Citron Rho-Interacting Serine/Threonine Kinase

Alternative Names

  • CIT
  • Serine/Threonine Protein Kinase 21
  • STK21
  • Citron Rho-Interacting Kinase
  • CRIK
  • Rho-Interacting Serine/Threonine Kinase
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OMIM Number


Gene Map Locus


The CIT gene encodes a kinase that catalyzes the phosphorylation of serine and threonine residues in proteins.  The CIT protein localizes to the cleavage furrow and midbody of mitotic cells where it is needed for the positive regulation of cell cytokinesis.  It is also required for the regulation of actin polymerization and depolymerization.

Furthermore, by playing a role in the generation of neurons and the neuron apoptotic process, CIT is involved in the development of the central nervous system.  The gene is hence associated with Microcephaly 17, Primary, Autosomal Recessive (MCPH17), a congenital neurologic disorder characterized by reduced head circumference, facial dysmorphia, delayed psychomotor development, intellectual disability, axial hypotonia, spasticity and a failure to thrive.

Molecular Genetics

Located on the long arm of chromosome 12, the CIT gene spans a length of 191.5 kb of DNA.  Its coding sequence is spread across 50 exons and it encodes a 231 kDa protein consisting of 2027 amino acids.  Multiple isoforms of the CIT protein exist due to alternative splicing.  The gene is found to be overexpressed in the frontal cortex and basal ganglia of the brain.  Homozygous mutations in the CIT gene are associated with MCPH17.  Missense mutations, splice site mutations and deletions resulting in frameshift and termination have all been found in MCPH17 affected patients.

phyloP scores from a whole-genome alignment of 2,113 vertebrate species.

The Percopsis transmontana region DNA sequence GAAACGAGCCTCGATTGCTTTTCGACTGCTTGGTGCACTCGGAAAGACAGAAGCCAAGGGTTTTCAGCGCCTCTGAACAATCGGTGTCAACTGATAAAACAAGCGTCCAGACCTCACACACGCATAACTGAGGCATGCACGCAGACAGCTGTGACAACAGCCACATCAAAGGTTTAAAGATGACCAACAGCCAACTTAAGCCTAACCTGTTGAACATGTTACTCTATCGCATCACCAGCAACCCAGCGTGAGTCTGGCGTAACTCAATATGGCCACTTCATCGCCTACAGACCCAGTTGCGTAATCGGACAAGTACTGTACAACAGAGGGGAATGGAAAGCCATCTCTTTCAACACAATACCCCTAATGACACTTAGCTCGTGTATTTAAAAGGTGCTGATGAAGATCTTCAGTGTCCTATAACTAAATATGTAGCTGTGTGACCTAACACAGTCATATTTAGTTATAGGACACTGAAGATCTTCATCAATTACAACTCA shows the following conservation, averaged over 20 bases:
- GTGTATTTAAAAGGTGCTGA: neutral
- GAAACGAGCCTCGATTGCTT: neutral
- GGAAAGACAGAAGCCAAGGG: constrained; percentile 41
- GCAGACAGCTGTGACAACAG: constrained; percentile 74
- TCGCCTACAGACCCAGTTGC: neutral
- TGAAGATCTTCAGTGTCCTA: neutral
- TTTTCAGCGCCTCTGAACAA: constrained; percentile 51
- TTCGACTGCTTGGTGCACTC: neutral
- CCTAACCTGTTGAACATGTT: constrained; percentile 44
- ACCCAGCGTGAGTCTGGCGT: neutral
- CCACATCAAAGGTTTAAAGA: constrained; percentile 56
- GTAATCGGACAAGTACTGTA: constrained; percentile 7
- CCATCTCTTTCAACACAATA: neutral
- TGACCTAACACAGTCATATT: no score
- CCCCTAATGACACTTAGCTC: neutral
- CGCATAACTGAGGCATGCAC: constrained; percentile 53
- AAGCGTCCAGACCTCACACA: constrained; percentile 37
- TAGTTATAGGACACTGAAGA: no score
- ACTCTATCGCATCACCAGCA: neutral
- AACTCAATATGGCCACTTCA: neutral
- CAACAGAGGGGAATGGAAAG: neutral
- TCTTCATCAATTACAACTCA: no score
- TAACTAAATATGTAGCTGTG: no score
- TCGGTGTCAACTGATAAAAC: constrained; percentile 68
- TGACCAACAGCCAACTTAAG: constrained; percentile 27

Epidemiology in the Arab World

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Other Reports

Saudi Arabia

Basit et al. (2016) carried out a study to identify the underlying gene defect in four Saudi siblings suffering from microcephaly, sloping foreheads, intellectual disability and simplified gyral patterns in the brain.  Whole exome sequencing found a novel, homozygous splice donor site variant (c.753+3A>T) in the CIT gene.  Sanger sequencing confirmed that the mutation segregated with the phenotype in all affected members.  The variant was not found in dbSNP, ExAC or 64 in-house exomes.  In-silico analysis using eight different splice site effect prediction tools anticipated the variant to abolish the splice donor site.  The authors confirmed this by carrying out cDNA analysis that showed the presence of intronic sequences in the mRNA of the patients’ blood.  This retention of intronic sequence in the mRNA was predicted to add six additional amino acids in the catalytic domain of CIT and result in immediate truncation of the protein.

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